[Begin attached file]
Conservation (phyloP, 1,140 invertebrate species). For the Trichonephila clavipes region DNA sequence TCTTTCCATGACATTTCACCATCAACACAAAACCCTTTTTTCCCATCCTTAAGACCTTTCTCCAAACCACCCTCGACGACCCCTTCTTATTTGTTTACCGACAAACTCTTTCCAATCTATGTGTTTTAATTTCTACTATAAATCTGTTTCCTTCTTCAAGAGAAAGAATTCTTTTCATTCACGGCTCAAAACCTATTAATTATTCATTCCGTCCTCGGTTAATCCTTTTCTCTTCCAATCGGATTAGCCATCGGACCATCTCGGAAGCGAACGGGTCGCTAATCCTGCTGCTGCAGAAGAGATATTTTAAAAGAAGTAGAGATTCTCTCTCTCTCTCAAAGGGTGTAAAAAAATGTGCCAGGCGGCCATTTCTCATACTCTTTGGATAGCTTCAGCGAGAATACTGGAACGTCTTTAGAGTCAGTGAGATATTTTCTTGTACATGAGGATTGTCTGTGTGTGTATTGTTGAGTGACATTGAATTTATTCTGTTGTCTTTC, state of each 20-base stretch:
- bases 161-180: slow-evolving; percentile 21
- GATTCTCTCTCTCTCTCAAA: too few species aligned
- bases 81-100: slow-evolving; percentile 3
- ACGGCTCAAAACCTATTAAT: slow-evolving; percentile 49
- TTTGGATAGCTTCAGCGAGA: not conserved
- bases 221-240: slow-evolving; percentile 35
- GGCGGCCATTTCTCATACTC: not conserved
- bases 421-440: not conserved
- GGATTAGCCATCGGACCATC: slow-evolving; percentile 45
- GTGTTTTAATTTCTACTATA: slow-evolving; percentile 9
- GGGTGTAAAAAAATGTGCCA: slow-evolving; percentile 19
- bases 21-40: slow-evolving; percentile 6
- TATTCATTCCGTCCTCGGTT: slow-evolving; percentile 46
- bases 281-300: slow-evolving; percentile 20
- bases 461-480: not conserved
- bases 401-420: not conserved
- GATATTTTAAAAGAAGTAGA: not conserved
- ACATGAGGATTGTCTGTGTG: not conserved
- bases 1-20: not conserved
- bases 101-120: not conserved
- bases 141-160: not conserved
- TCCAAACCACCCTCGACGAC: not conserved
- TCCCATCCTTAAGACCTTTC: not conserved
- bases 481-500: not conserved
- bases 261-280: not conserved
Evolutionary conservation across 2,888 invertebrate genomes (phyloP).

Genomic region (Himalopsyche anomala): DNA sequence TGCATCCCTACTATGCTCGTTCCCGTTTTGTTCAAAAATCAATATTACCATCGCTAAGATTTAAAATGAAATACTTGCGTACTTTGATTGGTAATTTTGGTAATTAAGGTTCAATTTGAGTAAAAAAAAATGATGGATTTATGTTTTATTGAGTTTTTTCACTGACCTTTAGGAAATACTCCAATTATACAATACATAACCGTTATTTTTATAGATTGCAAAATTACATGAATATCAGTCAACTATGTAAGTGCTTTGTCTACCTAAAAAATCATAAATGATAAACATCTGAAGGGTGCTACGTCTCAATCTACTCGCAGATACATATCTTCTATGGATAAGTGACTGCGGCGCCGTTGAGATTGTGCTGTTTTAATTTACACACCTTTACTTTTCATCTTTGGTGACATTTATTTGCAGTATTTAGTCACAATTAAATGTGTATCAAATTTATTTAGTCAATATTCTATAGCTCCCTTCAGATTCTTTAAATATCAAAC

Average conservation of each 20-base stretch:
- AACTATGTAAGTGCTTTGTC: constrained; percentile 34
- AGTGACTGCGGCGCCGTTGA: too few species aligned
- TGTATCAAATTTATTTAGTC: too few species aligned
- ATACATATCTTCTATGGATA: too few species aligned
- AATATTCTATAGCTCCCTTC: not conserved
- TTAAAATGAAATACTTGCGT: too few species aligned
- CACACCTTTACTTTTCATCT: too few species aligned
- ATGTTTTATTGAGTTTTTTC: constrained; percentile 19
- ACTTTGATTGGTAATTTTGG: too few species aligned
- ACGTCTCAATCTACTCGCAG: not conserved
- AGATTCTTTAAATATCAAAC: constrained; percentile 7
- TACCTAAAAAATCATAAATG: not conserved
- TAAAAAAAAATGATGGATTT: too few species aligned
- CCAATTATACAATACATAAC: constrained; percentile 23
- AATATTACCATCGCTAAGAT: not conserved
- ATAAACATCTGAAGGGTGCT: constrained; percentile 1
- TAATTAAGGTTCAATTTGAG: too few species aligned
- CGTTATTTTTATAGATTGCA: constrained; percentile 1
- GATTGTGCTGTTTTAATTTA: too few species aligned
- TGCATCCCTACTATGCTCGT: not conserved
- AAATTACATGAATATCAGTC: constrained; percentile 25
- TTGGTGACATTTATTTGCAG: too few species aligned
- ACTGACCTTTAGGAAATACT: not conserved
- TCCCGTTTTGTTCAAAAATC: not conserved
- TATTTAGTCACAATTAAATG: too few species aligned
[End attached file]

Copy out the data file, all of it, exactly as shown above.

Conservation (phyloP, 1,140 invertebrate species). For the Trichonephila clavipes region DNA sequence TCTTTCCATGACATTTCACCATCAACACAAAACCCTTTTTTCCCATCCTTAAGACCTTTCTCCAAACCACCCTCGACGACCCCTTCTTATTTGTTTACCGACAAACTCTTTCCAATCTATGTGTTTTAATTTCTACTATAAATCTGTTTCCTTCTTCAAGAGAAAGAATTCTTTTCATTCACGGCTCAAAACCTATTAATTATTCATTCCGTCCTCGGTTAATCCTTTTCTCTTCCAATCGGATTAGCCATCGGACCATCTCGGAAGCGAACGGGTCGCTAATCCTGCTGCTGCAGAAGAGATATTTTAAAAGAAGTAGAGATTCTCTCTCTCTCTCAAAGGGTGTAAAAAAATGTGCCAGGCGGCCATTTCTCATACTCTTTGGATAGCTTCAGCGAGAATACTGGAACGTCTTTAGAGTCAGTGAGATATTTTCTTGTACATGAGGATTGTCTGTGTGTGTATTGTTGAGTGACATTGAATTTATTCTGTTGTCTTTC, state of each 20-base stretch:
- bases 161-180: slow-evolving; percentile 21
- GATTCTCTCTCTCTCTCAAA: too few species aligned
- bases 81-100: slow-evolving; percentile 3
- ACGGCTCAAAACCTATTAAT: slow-evolving; percentile 49
- TTTGGATAGCTTCAGCGAGA: not conserved
- bases 221-240: slow-evolving; percentile 35
- GGCGGCCATTTCTCATACTC: not conserved
- bases 421-440: not conserved
- GGATTAGCCATCGGACCATC: slow-evolving; percentile 45
- GTGTTTTAATTTCTACTATA: slow-evolving; percentile 9
- GGGTGTAAAAAAATGTGCCA: slow-evolving; percentile 19
- bases 21-40: slow-evolving; percentile 6
- TATTCATTCCGTCCTCGGTT: slow-evolving; percentile 46
- bases 281-300: slow-evolving; percentile 20
- bases 461-480: not conserved
- bases 401-420: not conserved
- GATATTTTAAAAGAAGTAGA: not conserved
- ACATGAGGATTGTCTGTGTG: not conserved
- bases 1-20: not conserved
- bases 101-120: not conserved
- bases 141-160: not conserved
- TCCAAACCACCCTCGACGAC: not conserved
- TCCCATCCTTAAGACCTTTC: not conserved
- bases 481-500: not conserved
- bases 261-280: not conserved
Evolutionary conservation across 2,888 invertebrate genomes (phyloP).

Genomic region (Himalopsyche anomala): DNA sequence TGCATCCCTACTATGCTCGTTCCCGTTTTGTTCAAAAATCAATATTACCATCGCTAAGATTTAAAATGAAATACTTGCGTACTTTGATTGGTAATTTTGGTAATTAAGGTTCAATTTGAGTAAAAAAAAATGATGGATTTATGTTTTATTGAGTTTTTTCACTGACCTTTAGGAAATACTCCAATTATACAATACATAACCGTTATTTTTATAGATTGCAAAATTACATGAATATCAGTCAACTATGTAAGTGCTTTGTCTACCTAAAAAATCATAAATGATAAACATCTGAAGGGTGCTACGTCTCAATCTACTCGCAGATACATATCTTCTATGGATAAGTGACTGCGGCGCCGTTGAGATTGTGCTGTTTTAATTTACACACCTTTACTTTTCATCTTTGGTGACATTTATTTGCAGTATTTAGTCACAATTAAATGTGTATCAAATTTATTTAGTCAATATTCTATAGCTCCCTTCAGATTCTTTAAATATCAAAC

Average conservation of each 20-base stretch:
- AACTATGTAAGTGCTTTGTC: constrained; percentile 34
- AGTGACTGCGGCGCCGTTGA: too few species aligned
- TGTATCAAATTTATTTAGTC: too few species aligned
- ATACATATCTTCTATGGATA: too few species aligned
- AATATTCTATAGCTCCCTTC: not conserved
- TTAAAATGAAATACTTGCGT: too few species aligned
- CACACCTTTACTTTTCATCT: too few species aligned
- ATGTTTTATTGAGTTTTTTC: constrained; percentile 19
- ACTTTGATTGGTAATTTTGG: too few species aligned
- ACGTCTCAATCTACTCGCAG: not conserved
- AGATTCTTTAAATATCAAAC: constrained; percentile 7
- TACCTAAAAAATCATAAATG: not conserved
- TAAAAAAAAATGATGGATTT: too few species aligned
- CCAATTATACAATACATAAC: constrained; percentile 23
- AATATTACCATCGCTAAGAT: not conserved
- ATAAACATCTGAAGGGTGCT: constrained; percentile 1
- TAATTAAGGTTCAATTTGAG: too few species aligned
- CGTTATTTTTATAGATTGCA: constrained; percentile 1
- GATTGTGCTGTTTTAATTTA: too few species aligned
- TGCATCCCTACTATGCTCGT: not conserved
- AAATTACATGAATATCAGTC: constrained; percentile 25
- TTGGTGACATTTATTTGCAG: too few species aligned
- ACTGACCTTTAGGAAATACT: not conserved
- TCCCGTTTTGTTCAAAAATC: not conserved
- TATTTAGTCACAATTAAATG: too few species aligned